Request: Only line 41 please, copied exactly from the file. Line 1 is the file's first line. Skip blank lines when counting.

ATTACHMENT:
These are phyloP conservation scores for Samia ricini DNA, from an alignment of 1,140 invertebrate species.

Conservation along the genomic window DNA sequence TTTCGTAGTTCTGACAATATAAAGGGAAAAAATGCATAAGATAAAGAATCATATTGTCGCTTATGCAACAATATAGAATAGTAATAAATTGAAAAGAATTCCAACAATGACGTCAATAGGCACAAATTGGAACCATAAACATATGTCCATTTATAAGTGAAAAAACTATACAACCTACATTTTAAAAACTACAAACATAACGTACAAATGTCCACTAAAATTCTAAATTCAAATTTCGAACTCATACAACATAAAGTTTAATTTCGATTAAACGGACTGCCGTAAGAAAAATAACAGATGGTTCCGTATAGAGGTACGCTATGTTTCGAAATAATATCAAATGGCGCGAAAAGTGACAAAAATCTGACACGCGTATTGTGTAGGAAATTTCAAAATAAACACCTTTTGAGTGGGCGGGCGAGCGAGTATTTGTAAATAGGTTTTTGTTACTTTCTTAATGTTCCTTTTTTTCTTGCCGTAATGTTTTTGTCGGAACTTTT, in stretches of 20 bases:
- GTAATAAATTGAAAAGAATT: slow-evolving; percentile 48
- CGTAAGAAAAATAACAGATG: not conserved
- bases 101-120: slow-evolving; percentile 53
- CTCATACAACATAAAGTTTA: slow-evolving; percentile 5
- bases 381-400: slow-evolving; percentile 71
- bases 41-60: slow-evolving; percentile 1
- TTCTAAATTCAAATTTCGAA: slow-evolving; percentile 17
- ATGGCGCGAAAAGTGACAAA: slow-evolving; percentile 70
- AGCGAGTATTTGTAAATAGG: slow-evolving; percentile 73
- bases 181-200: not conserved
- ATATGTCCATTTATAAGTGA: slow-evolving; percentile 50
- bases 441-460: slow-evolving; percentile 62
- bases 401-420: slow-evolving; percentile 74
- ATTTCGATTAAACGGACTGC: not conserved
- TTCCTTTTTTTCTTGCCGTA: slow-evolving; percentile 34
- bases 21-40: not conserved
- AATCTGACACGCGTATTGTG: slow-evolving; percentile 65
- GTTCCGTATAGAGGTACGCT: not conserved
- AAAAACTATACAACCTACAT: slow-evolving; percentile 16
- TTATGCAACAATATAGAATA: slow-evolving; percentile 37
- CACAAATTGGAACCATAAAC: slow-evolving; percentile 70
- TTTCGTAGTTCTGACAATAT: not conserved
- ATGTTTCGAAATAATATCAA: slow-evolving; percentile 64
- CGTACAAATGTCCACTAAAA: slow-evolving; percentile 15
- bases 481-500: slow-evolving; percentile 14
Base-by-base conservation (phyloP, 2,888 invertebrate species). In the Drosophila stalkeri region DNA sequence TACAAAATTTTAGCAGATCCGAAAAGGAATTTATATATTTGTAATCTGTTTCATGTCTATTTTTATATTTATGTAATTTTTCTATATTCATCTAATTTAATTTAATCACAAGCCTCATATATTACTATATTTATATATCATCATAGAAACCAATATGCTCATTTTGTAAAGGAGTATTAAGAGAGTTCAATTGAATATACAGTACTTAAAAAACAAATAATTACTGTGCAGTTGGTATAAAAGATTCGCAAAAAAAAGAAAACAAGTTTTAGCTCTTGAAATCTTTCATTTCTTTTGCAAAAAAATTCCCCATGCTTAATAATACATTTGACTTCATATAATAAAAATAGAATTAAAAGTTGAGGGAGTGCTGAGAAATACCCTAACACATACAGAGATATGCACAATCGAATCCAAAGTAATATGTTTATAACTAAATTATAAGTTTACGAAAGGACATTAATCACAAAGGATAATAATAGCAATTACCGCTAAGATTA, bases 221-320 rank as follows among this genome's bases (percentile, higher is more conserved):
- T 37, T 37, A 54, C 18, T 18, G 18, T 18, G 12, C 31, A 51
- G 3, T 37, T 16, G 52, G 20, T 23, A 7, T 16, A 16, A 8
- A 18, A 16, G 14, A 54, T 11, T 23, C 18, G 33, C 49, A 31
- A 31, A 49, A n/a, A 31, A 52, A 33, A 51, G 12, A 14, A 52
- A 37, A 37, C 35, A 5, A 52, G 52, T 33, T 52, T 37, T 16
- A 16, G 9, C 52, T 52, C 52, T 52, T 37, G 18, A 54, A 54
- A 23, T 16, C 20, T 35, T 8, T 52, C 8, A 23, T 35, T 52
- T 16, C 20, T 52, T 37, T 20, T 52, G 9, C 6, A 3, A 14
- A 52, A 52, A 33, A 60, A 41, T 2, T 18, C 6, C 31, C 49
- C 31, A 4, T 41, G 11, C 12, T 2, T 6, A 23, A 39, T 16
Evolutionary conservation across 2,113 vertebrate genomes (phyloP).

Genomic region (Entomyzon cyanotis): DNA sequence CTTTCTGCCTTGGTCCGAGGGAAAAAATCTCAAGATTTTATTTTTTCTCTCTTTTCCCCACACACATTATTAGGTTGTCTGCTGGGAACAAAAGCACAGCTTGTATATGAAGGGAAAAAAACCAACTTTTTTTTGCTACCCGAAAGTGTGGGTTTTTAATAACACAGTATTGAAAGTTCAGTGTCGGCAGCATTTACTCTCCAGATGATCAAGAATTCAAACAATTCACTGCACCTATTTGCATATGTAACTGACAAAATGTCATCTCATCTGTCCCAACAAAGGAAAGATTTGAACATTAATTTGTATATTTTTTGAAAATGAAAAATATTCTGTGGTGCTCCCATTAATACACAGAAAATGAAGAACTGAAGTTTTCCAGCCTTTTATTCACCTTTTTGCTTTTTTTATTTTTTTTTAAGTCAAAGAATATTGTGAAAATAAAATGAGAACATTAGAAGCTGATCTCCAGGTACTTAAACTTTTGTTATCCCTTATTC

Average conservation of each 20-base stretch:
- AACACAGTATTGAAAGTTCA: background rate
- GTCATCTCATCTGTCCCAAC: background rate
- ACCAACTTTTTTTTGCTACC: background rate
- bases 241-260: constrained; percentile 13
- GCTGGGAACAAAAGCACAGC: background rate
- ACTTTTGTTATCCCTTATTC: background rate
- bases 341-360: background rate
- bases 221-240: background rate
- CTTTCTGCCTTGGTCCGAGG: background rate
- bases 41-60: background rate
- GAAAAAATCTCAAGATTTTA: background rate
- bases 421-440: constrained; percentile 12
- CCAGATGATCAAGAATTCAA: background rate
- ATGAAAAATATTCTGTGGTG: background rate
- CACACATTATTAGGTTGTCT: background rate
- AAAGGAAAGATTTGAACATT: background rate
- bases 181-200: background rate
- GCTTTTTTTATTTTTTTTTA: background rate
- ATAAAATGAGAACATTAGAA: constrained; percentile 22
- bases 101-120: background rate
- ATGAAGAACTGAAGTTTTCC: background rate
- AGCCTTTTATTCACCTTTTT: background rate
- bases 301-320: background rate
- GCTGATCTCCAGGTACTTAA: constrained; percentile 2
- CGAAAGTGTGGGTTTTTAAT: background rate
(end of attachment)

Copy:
Average conservation of each 20-base stretch: